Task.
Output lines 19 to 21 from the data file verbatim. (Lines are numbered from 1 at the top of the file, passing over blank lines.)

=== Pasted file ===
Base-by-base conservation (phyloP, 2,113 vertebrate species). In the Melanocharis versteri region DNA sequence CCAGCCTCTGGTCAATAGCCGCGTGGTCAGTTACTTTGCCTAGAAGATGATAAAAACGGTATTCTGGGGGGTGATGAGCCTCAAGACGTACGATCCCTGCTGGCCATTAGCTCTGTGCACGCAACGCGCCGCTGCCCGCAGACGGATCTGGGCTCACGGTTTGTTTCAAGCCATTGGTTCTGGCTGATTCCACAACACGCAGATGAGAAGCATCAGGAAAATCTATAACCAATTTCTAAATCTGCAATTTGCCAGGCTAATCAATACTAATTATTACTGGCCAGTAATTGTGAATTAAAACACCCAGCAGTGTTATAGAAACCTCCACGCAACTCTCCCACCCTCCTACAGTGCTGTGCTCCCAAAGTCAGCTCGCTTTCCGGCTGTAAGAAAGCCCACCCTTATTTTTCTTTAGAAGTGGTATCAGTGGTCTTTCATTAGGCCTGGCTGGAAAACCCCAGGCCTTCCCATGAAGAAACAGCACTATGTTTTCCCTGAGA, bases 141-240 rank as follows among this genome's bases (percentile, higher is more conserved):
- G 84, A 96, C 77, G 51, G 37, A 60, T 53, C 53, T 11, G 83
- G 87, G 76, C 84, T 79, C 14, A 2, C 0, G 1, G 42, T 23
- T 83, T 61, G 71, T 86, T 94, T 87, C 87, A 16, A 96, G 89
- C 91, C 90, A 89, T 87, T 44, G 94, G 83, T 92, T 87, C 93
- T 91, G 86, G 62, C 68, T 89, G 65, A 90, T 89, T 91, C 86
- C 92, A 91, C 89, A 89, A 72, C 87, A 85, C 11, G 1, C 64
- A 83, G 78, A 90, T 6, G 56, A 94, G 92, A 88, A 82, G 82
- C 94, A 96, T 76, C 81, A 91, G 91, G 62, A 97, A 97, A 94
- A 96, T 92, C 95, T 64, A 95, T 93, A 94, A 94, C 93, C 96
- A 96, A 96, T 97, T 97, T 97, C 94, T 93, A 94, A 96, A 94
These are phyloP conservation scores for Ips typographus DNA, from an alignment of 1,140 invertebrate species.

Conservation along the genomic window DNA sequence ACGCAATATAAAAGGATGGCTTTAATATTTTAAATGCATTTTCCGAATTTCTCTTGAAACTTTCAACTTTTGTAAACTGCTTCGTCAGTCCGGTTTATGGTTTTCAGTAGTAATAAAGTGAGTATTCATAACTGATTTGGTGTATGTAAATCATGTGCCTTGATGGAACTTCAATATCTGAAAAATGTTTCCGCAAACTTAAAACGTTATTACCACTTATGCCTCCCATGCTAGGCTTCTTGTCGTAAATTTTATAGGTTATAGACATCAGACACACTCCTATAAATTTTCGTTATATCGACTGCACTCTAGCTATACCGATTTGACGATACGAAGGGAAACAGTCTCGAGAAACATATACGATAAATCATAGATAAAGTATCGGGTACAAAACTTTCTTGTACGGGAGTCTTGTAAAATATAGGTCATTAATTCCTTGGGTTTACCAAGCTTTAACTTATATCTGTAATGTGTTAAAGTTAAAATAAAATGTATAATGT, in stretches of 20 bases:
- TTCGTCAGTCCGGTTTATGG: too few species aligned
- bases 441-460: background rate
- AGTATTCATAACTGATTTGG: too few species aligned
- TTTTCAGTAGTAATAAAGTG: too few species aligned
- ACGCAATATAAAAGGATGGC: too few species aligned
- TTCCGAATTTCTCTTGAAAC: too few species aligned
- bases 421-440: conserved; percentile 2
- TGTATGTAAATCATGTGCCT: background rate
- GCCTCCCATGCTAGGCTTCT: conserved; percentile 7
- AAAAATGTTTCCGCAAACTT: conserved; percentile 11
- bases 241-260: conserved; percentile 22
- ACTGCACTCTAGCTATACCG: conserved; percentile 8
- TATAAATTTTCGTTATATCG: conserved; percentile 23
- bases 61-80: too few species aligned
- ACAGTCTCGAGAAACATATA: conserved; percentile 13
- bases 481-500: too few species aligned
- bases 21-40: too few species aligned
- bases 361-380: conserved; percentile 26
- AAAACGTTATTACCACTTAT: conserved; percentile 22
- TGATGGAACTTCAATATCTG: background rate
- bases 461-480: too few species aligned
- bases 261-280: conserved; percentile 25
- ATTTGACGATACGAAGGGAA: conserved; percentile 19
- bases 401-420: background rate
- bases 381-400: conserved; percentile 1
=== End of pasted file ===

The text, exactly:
- TTCCGAATTTCTCTTGAAAC: too few species aligned
- bases 421-440: conserved; percentile 2
- TGTATGTAAATCATGTGCCT: background rate